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When American Expats Don’t Want Their Kids to Have U.S. Citizenship

In 2011, a dual American-Australian citizen gave birth to her first child in Perth, Australia, where she lives with her Australian husband.

After considering the implications of American citizenship, including the possibility of her son being drafted or taxed by a country where he may never live, she and her husband decided against applying for the moment.

A person born abroad to a U.S. citizen parent or parents will acquire U.S. citizenship at birth provided the statutory requirements of the Immigration and Nationality Act for transmission of U.S. citizenship are met, and regardless of whether the person is ever documented as a U.S. citizen (by obtaining a Consular Report of Birth Abroad of a U.S. Citizen, a U.S. passport, and/or a Certificate of Citizenship).passport

That said, U.S. citizens born abroad are technically liable for taxes even if their parents don’t register their birth with American authorities, according to Gregory Wald, principal at Squire Patton Boggs and added, “The tax liabilities of such individuals are likely to be quite minimal. I would imagine that it is more expensive to monitor for these individuals than the potential income that the Treasury are likely to receive from them.”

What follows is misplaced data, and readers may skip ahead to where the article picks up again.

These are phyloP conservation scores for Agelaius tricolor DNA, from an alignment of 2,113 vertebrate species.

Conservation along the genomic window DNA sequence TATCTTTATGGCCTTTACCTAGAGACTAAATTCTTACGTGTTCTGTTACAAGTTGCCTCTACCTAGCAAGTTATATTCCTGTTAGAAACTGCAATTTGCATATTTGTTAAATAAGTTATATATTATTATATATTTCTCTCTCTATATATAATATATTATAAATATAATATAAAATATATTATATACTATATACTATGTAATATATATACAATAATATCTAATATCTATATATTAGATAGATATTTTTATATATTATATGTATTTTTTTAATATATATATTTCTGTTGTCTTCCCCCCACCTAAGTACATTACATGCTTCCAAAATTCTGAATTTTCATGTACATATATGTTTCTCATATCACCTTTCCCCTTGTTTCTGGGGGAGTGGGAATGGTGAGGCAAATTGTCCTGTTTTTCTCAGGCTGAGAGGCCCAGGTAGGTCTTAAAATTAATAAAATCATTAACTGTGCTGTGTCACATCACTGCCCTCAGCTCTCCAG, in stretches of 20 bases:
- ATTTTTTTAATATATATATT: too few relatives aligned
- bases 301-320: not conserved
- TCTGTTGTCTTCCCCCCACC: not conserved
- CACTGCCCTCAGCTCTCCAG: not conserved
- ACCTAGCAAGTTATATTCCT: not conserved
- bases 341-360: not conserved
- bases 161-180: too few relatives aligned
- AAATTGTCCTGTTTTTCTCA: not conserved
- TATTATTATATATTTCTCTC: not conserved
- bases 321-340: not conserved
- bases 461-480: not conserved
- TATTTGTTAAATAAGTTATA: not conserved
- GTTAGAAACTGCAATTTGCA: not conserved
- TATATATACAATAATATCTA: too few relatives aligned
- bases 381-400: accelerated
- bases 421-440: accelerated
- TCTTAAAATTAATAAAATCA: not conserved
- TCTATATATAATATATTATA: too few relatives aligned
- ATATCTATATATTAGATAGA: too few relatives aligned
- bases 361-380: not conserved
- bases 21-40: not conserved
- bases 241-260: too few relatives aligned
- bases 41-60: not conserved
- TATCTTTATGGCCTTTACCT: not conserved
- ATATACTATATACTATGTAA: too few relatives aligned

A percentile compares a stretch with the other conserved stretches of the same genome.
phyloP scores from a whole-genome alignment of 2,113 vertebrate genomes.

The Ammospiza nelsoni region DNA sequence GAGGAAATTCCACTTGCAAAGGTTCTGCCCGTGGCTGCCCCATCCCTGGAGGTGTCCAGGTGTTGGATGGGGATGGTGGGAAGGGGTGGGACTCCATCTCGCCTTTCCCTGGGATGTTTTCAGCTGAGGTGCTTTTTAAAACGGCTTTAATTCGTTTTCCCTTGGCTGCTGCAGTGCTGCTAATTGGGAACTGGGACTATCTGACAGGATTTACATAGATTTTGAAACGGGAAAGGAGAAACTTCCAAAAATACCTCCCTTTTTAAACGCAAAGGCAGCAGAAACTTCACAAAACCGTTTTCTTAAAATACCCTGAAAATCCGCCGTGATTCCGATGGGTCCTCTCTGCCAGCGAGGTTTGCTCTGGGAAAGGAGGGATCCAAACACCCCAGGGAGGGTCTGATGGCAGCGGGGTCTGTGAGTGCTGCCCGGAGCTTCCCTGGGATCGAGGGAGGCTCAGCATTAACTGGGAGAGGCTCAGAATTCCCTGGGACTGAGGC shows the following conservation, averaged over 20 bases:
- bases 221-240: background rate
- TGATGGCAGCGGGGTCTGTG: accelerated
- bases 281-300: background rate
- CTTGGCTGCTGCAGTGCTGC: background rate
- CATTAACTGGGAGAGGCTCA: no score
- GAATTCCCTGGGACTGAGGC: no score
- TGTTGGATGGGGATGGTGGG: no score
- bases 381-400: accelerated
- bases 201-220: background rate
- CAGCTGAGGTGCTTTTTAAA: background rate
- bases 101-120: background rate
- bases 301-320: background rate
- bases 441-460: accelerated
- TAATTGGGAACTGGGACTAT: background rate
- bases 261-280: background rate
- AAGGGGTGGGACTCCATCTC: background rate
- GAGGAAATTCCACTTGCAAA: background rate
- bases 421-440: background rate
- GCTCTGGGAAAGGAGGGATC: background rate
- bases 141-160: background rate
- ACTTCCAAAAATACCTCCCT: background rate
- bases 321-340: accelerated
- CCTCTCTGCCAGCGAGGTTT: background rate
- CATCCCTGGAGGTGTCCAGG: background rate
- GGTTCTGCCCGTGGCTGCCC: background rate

And therein lies the dilemma for many American parents abroad—especially those married to someone of another nationality: Do they document their child’s birth with American authorities, or not?

Some American parents are choosing not to. The reasons they cite are varied.  Taxation frustration is one of them.

Other Americans abroad registered their children as U.S. citizens only to question their decision later, especially after passage of the Foreign Account Tax Compliance Act, which requires U.S. residents and overseas residents to report certain foreign bank accounts or face penalties.

Other Americans abroad apply for their children’s U.S. citizenship without hesitation. “I want my children to have access to both cultures and choose the one that suits them. That possibility outweighs the negatives of double taxation. They can always choose to give up their U.S. passport if they want”, said an American-Spanish citizen.

Original Story at The Wall Street Journal